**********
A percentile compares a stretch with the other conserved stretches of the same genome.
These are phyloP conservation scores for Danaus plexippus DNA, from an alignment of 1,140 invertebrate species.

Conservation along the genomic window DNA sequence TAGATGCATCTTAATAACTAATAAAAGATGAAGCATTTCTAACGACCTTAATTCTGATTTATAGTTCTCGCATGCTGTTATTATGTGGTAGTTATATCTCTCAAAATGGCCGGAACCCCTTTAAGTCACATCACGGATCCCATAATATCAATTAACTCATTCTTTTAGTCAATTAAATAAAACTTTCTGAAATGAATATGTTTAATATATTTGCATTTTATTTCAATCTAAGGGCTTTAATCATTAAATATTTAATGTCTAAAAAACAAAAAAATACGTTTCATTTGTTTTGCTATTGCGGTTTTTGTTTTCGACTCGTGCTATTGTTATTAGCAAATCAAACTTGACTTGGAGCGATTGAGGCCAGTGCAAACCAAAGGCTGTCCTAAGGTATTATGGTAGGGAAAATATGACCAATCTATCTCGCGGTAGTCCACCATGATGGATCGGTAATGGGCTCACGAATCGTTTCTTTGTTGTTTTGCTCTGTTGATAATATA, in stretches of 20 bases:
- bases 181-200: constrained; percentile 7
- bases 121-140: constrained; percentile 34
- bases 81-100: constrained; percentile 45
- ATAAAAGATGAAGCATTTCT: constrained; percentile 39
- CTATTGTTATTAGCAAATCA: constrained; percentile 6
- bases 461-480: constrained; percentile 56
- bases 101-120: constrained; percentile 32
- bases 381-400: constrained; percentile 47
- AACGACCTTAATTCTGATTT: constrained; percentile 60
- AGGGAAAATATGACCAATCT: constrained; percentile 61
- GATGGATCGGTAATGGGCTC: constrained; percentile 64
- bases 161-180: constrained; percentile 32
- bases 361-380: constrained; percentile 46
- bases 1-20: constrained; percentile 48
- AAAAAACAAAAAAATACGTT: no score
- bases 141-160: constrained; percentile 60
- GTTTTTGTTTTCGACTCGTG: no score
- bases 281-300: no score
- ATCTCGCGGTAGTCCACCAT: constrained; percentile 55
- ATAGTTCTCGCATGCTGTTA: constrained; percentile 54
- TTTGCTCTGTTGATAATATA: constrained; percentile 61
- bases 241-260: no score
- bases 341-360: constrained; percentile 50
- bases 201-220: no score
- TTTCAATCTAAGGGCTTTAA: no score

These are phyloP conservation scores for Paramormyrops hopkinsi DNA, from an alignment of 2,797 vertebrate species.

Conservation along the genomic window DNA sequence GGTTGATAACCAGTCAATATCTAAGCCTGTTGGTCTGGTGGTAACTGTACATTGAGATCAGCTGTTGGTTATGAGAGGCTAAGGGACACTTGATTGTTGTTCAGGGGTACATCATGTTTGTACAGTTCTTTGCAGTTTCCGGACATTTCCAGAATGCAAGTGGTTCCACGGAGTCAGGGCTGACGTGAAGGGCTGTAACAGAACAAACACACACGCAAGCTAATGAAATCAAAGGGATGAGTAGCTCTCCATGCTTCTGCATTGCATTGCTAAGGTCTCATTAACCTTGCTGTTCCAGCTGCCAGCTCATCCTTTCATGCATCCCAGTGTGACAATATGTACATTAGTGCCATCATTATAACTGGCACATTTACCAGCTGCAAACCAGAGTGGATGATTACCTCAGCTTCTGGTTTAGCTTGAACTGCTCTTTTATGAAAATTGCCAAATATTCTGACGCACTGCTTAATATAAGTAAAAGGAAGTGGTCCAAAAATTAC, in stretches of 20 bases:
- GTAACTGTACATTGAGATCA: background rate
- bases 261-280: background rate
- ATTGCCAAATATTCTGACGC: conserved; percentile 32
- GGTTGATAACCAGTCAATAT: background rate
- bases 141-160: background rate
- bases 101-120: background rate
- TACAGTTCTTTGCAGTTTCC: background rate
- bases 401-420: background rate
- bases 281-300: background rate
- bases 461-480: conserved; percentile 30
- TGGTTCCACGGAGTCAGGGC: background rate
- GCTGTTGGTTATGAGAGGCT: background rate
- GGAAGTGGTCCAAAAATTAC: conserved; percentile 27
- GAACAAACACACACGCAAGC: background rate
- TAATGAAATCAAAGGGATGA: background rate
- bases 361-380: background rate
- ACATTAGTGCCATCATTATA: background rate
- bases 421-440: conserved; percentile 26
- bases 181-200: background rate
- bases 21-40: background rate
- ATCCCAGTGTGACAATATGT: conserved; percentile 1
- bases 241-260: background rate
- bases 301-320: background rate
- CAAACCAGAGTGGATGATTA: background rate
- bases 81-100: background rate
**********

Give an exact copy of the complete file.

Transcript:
A percentile compares a stretch with the other conserved stretches of the same genome.
These are phyloP conservation scores for Danaus plexippus DNA, from an alignment of 1,140 invertebrate species.

Conservation along the genomic window DNA sequence TAGATGCATCTTAATAACTAATAAAAGATGAAGCATTTCTAACGACCTTAATTCTGATTTATAGTTCTCGCATGCTGTTATTATGTGGTAGTTATATCTCTCAAAATGGCCGGAACCCCTTTAAGTCACATCACGGATCCCATAATATCAATTAACTCATTCTTTTAGTCAATTAAATAAAACTTTCTGAAATGAATATGTTTAATATATTTGCATTTTATTTCAATCTAAGGGCTTTAATCATTAAATATTTAATGTCTAAAAAACAAAAAAATACGTTTCATTTGTTTTGCTATTGCGGTTTTTGTTTTCGACTCGTGCTATTGTTATTAGCAAATCAAACTTGACTTGGAGCGATTGAGGCCAGTGCAAACCAAAGGCTGTCCTAAGGTATTATGGTAGGGAAAATATGACCAATCTATCTCGCGGTAGTCCACCATGATGGATCGGTAATGGGCTCACGAATCGTTTCTTTGTTGTTTTGCTCTGTTGATAATATA, in stretches of 20 bases:
- bases 181-200: constrained; percentile 7
- bases 121-140: constrained; percentile 34
- bases 81-100: constrained; percentile 45
- ATAAAAGATGAAGCATTTCT: constrained; percentile 39
- CTATTGTTATTAGCAAATCA: constrained; percentile 6
- bases 461-480: constrained; percentile 56
- bases 101-120: constrained; percentile 32
- bases 381-400: constrained; percentile 47
- AACGACCTTAATTCTGATTT: constrained; percentile 60
- AGGGAAAATATGACCAATCT: constrained; percentile 61
- GATGGATCGGTAATGGGCTC: constrained; percentile 64
- bases 161-180: constrained; percentile 32
- bases 361-380: constrained; percentile 46
- bases 1-20: constrained; percentile 48
- AAAAAACAAAAAAATACGTT: no score
- bases 141-160: constrained; percentile 60
- GTTTTTGTTTTCGACTCGTG: no score
- bases 281-300: no score
- ATCTCGCGGTAGTCCACCAT: constrained; percentile 55
- ATAGTTCTCGCATGCTGTTA: constrained; percentile 54
- TTTGCTCTGTTGATAATATA: constrained; percentile 61
- bases 241-260: no score
- bases 341-360: constrained; percentile 50
- bases 201-220: no score
- TTTCAATCTAAGGGCTTTAA: no score

These are phyloP conservation scores for Paramormyrops hopkinsi DNA, from an alignment of 2,797 vertebrate species.

Conservation along the genomic window DNA sequence GGTTGATAACCAGTCAATATCTAAGCCTGTTGGTCTGGTGGTAACTGTACATTGAGATCAGCTGTTGGTTATGAGAGGCTAAGGGACACTTGATTGTTGTTCAGGGGTACATCATGTTTGTACAGTTCTTTGCAGTTTCCGGACATTTCCAGAATGCAAGTGGTTCCACGGAGTCAGGGCTGACGTGAAGGGCTGTAACAGAACAAACACACACGCAAGCTAATGAAATCAAAGGGATGAGTAGCTCTCCATGCTTCTGCATTGCATTGCTAAGGTCTCATTAACCTTGCTGTTCCAGCTGCCAGCTCATCCTTTCATGCATCCCAGTGTGACAATATGTACATTAGTGCCATCATTATAACTGGCACATTTACCAGCTGCAAACCAGAGTGGATGATTACCTCAGCTTCTGGTTTAGCTTGAACTGCTCTTTTATGAAAATTGCCAAATATTCTGACGCACTGCTTAATATAAGTAAAAGGAAGTGGTCCAAAAATTAC, in stretches of 20 bases:
- GTAACTGTACATTGAGATCA: background rate
- bases 261-280: background rate
- ATTGCCAAATATTCTGACGC: conserved; percentile 32
- GGTTGATAACCAGTCAATAT: background rate
- bases 141-160: background rate
- bases 101-120: background rate
- TACAGTTCTTTGCAGTTTCC: background rate
- bases 401-420: background rate
- bases 281-300: background rate
- bases 461-480: conserved; percentile 30
- TGGTTCCACGGAGTCAGGGC: background rate
- GCTGTTGGTTATGAGAGGCT: background rate
- GGAAGTGGTCCAAAAATTAC: conserved; percentile 27
- GAACAAACACACACGCAAGC: background rate
- TAATGAAATCAAAGGGATGA: background rate
- bases 361-380: background rate
- ACATTAGTGCCATCATTATA: background rate
- bases 421-440: conserved; percentile 26
- bases 181-200: background rate
- bases 21-40: background rate
- ATCCCAGTGTGACAATATGT: conserved; percentile 1
- bases 241-260: background rate
- bases 301-320: background rate
- CAAACCAGAGTGGATGATTA: background rate
- bases 81-100: background rate